Binding aan kerklike besluite : 'n gereformeerd kerkregtelike studie
Howell, Jacobus Hercules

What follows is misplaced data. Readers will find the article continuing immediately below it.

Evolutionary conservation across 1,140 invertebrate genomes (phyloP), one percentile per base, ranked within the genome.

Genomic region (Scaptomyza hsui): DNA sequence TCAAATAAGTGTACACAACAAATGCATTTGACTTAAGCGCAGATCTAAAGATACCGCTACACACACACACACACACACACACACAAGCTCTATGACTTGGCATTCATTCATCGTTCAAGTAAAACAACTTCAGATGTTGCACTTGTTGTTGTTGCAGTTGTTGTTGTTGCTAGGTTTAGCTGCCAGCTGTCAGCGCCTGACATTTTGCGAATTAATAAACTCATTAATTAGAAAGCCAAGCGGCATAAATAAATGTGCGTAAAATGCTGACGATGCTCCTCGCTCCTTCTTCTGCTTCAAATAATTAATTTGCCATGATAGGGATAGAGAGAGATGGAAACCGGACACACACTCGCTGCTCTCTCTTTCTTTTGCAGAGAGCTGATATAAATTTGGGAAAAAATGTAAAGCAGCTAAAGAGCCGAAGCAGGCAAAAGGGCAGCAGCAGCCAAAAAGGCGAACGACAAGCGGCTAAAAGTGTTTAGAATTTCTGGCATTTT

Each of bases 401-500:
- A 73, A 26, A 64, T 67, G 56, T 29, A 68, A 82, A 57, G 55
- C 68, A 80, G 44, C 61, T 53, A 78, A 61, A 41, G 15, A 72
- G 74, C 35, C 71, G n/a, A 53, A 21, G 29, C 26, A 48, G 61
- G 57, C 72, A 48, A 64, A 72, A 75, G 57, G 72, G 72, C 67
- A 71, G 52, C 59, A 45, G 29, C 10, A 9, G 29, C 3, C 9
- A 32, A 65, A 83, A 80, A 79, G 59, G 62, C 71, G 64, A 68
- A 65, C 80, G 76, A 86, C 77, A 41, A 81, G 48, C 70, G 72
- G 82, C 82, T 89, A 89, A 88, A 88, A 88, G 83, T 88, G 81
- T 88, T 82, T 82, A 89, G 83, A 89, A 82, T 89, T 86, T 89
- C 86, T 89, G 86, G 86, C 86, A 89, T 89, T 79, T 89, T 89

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According to the tradition of the Reformed church polity, believers commit themselves on grounds of their common faith and confession to certain matters. The critical question which has to be answered in this study, is: To what extent do believers commit themselves to the decisions of the church and what are the implications of such a commitment? The central theoretical argument of this study is: The mutual agreement between believers to commit themselves to decisions of the church is 'n voluntary commitment, because believers consider themselves as devouted to the Scriptures, confession and church order on which grounds decisions of the church are taken. Chapter 2 investigates the origin and leading thought of the binding and commitment to decisions of the church. Then there is a short historical overview on the shaping of the concept "binding and commitment to decisions of the church". Subsequently the scope of this binding agreement to decisions of the church as well as the role of fundamental and indifferent matters are explored. Chapter 3 focuses on the way in which believers commit themselves to the confession and also on the conflict surrounding the binding agreement to the confession. Furthermore the importance of church denomination and the negative consequences when the binding agreement to decisions of the church are ignored, are examined. In the last instance, the way in which churches should bind themselves to the church order and the positive results of such a binding, are investigated. Chapter 4 highlights the main problems which lead to a misconception in the understanding of the binding agreement to decisions of the church. Then the history of deviation from the binding agreement to the decisions of the church, is reviewed. Furthermore the conflict in South-Africa about the binding to the decisions of the church, especially within the Reformed Churches in South-Africa, is looked at. In chapter 5 the misconceptions about binding to the decisions of the church are pointed out. Next, the distinctive character of the binding to the decisions of the church is dealt with. Subsequently the demands and commitments which arise from the binding to the decisions of the church are explored, as well as the positive results obtained when maintaining the binding agreement to the decisions of the church. The final part emphasizes the responsibility to extend and to bring to the attention of believers the concept of binding to the decisions of the church.
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